“I rely on audio books,” said James. “With the RFB&D books, I can increase the speed of the reading itself. I can navigate to a specific chapter or page. And because the books are read by volunteers, the RFB&D audio books have a perfect, human-sounding voice, which makes it more pleasant.”
“I saw an episode on RFB&D on Huell Howser, and thought it would be a good use of my time,” said Painter, who volunteers two hours every week. “I have incredibly bad eyesight so I was sympathetic, and I have always enjoyed reading aloud.”
While the technology and media assistance at Glendale Community College’s Alternate Media Center is only for enrolled students, the RFB&D materials are available free to any student in the nation who is blind, visually impaired or who has a learning disability that impedes the reading of printed material.
“Last year, we served 4,148 students (in Los Angeles County) with 13,001 books borrowed,” said Lea Herman, RFB&D’s Western Regional director.
Since its inception, RFB&D has made audio books accessible on vinyl records, cassettes, CDs and downloadable formats. In 2010, RFB&D made its content accessible on Mac and Windows computers.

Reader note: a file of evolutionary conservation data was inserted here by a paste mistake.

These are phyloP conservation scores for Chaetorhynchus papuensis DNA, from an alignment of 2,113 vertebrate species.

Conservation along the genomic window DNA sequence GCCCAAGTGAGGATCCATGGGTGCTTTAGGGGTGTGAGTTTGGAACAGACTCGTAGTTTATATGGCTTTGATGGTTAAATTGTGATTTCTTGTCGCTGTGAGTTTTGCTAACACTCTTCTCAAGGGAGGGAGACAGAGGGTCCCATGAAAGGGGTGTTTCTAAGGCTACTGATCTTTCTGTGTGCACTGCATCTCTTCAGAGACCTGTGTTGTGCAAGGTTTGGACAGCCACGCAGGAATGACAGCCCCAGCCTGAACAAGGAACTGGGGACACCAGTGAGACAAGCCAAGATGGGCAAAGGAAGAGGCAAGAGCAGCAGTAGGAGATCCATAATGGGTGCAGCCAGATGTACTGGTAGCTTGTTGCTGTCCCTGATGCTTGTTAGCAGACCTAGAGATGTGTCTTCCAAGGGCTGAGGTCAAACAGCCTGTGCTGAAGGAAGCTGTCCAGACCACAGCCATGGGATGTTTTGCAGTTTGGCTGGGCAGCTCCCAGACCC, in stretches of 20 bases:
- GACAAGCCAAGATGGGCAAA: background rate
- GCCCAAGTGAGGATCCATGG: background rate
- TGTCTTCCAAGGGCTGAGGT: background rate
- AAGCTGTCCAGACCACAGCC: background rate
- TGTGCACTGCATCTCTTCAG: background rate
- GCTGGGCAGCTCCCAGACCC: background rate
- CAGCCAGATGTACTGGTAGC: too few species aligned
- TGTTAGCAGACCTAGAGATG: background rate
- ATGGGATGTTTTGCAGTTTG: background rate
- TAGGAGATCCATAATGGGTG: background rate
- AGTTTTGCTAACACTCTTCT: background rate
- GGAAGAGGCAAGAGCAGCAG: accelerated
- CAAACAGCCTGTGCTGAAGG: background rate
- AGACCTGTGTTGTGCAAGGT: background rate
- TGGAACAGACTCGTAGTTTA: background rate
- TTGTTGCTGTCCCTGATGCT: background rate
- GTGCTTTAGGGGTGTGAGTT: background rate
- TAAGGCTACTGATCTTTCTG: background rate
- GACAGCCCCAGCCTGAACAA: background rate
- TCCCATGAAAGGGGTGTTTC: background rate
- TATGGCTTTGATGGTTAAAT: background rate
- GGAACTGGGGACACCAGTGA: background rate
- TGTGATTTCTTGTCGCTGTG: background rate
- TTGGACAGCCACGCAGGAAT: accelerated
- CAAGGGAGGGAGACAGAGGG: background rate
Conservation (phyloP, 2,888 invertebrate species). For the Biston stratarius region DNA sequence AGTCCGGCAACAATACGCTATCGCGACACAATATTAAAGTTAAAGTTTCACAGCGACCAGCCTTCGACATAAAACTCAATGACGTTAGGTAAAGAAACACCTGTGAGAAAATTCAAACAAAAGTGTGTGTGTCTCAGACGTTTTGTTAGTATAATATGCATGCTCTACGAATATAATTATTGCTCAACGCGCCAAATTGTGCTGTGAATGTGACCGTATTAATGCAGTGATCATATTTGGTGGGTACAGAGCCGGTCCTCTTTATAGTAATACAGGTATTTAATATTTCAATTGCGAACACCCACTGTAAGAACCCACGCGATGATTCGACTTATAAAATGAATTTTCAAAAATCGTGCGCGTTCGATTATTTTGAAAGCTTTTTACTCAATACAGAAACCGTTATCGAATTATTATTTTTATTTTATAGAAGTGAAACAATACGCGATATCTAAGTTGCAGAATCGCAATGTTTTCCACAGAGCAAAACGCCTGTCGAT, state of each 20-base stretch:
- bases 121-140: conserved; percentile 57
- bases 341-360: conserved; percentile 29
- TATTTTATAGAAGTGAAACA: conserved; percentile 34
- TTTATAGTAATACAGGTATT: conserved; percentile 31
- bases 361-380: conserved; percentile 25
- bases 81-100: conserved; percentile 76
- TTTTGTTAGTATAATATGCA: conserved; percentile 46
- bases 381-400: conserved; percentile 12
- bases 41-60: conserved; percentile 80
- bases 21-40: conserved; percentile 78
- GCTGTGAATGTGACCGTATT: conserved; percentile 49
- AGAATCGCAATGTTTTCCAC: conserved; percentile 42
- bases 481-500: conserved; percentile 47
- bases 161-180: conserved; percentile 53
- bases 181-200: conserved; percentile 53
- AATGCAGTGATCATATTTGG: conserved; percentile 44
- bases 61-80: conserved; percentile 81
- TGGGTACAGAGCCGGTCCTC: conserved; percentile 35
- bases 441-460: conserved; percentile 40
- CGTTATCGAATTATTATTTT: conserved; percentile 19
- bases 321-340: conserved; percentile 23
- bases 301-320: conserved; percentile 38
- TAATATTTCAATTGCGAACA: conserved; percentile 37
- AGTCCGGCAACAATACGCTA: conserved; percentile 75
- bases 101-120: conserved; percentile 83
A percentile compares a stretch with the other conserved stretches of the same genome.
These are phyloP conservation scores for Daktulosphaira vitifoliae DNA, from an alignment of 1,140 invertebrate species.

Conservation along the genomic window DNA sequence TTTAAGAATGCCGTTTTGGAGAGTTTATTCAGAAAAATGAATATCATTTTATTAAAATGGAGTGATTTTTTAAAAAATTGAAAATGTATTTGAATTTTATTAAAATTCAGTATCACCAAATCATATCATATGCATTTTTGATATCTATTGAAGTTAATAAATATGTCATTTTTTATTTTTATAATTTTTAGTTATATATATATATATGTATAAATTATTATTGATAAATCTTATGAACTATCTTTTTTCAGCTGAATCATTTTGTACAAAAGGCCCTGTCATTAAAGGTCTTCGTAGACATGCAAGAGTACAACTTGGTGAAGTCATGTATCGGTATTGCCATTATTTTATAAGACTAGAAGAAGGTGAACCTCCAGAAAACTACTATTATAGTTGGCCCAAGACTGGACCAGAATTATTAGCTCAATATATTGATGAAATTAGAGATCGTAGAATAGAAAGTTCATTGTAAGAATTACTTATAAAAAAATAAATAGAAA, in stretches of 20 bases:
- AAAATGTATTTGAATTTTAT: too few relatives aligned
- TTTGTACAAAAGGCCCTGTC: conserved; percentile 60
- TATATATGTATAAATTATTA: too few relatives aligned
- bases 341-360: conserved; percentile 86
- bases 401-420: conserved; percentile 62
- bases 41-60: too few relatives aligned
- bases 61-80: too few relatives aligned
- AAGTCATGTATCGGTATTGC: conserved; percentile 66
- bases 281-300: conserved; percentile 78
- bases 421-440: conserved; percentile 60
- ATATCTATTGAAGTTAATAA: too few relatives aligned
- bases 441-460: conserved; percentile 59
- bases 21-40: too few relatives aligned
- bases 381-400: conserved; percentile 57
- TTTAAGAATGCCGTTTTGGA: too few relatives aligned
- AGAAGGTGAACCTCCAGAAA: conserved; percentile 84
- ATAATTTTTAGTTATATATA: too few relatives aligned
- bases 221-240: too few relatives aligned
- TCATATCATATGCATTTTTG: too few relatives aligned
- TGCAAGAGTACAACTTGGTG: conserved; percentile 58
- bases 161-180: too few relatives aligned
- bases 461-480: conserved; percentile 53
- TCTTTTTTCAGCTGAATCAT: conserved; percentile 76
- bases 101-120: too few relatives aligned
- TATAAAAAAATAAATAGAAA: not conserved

Two months ago, a new application was released enabling its entire library of downloadable audio books to be played on Apple iOS devices, including iPhone, iPad and iPod Touch.
RFB&D officially changed its name to Learning Ally on Monday.
“The name change reflects the expanded mix of users with diverse learning differences that are outside of the scope of the former name,” said Andrew Friedman, Learning Ally’s president and CEO.
For more information about Learning Ally (formerly RFB&D), call (866) 732-3585 or visit www.LearningAlly.org.